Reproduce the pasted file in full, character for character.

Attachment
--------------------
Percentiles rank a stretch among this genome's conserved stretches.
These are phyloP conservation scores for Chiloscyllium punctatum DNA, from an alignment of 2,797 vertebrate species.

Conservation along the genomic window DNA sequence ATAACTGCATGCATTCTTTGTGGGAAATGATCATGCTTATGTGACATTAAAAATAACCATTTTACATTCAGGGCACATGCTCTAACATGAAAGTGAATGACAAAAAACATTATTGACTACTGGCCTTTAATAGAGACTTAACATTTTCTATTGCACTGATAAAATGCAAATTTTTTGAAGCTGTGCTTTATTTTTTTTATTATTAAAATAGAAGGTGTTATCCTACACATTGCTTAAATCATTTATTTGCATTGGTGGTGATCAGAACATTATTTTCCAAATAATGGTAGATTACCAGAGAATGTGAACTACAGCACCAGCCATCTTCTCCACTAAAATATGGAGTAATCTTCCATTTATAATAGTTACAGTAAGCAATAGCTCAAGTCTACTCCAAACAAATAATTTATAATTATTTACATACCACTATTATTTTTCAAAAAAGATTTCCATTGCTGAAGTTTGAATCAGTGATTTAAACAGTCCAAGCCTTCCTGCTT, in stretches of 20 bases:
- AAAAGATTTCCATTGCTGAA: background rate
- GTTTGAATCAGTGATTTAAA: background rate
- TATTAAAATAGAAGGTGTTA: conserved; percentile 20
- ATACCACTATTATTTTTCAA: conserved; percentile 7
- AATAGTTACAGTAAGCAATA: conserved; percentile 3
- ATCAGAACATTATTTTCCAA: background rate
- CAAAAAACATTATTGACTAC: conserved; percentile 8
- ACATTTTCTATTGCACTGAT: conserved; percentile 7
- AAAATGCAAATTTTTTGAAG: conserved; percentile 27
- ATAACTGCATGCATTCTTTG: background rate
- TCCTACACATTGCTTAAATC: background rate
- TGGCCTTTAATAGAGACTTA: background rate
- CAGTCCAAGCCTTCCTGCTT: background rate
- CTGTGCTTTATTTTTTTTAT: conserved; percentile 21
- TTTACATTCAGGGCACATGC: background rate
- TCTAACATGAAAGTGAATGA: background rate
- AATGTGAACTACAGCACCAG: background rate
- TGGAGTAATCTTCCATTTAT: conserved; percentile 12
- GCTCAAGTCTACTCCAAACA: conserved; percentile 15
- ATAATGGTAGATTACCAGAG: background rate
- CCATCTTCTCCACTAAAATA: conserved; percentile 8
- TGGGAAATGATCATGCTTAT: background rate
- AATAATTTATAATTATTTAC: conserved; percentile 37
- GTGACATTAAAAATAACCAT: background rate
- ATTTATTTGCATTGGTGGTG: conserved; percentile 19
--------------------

Percentiles rank a stretch among this genome's conserved stretches.
These are phyloP conservation scores for Chiloscyllium punctatum DNA, from an alignment of 2,797 vertebrate species.

Conservation along the genomic window DNA sequence ATAACTGCATGCATTCTTTGTGGGAAATGATCATGCTTATGTGACATTAAAAATAACCATTTTACATTCAGGGCACATGCTCTAACATGAAAGTGAATGACAAAAAACATTATTGACTACTGGCCTTTAATAGAGACTTAACATTTTCTATTGCACTGATAAAATGCAAATTTTTTGAAGCTGTGCTTTATTTTTTTTATTATTAAAATAGAAGGTGTTATCCTACACATTGCTTAAATCATTTATTTGCATTGGTGGTGATCAGAACATTATTTTCCAAATAATGGTAGATTACCAGAGAATGTGAACTACAGCACCAGCCATCTTCTCCACTAAAATATGGAGTAATCTTCCATTTATAATAGTTACAGTAAGCAATAGCTCAAGTCTACTCCAAACAAATAATTTATAATTATTTACATACCACTATTATTTTTCAAAAAAGATTTCCATTGCTGAAGTTTGAATCAGTGATTTAAACAGTCCAAGCCTTCCTGCTT, in stretches of 20 bases:
- AAAAGATTTCCATTGCTGAA: background rate
- GTTTGAATCAGTGATTTAAA: background rate
- TATTAAAATAGAAGGTGTTA: conserved; percentile 20
- ATACCACTATTATTTTTCAA: conserved; percentile 7
- AATAGTTACAGTAAGCAATA: conserved; percentile 3
- ATCAGAACATTATTTTCCAA: background rate
- CAAAAAACATTATTGACTAC: conserved; percentile 8
- ACATTTTCTATTGCACTGAT: conserved; percentile 7
- AAAATGCAAATTTTTTGAAG: conserved; percentile 27
- ATAACTGCATGCATTCTTTG: background rate
- TCCTACACATTGCTTAAATC: background rate
- TGGCCTTTAATAGAGACTTA: background rate
- CAGTCCAAGCCTTCCTGCTT: background rate
- CTGTGCTTTATTTTTTTTAT: conserved; percentile 21
- TTTACATTCAGGGCACATGC: background rate
- TCTAACATGAAAGTGAATGA: background rate
- AATGTGAACTACAGCACCAG: background rate
- TGGAGTAATCTTCCATTTAT: conserved; percentile 12
- GCTCAAGTCTACTCCAAACA: conserved; percentile 15
- ATAATGGTAGATTACCAGAG: background rate
- CCATCTTCTCCACTAAAATA: conserved; percentile 8
- TGGGAAATGATCATGCTTAT: background rate
- AATAATTTATAATTATTTAC: conserved; percentile 37
- GTGACATTAAAAATAACCAT: background rate
- ATTTATTTGCATTGGTGGTG: conserved; percentile 19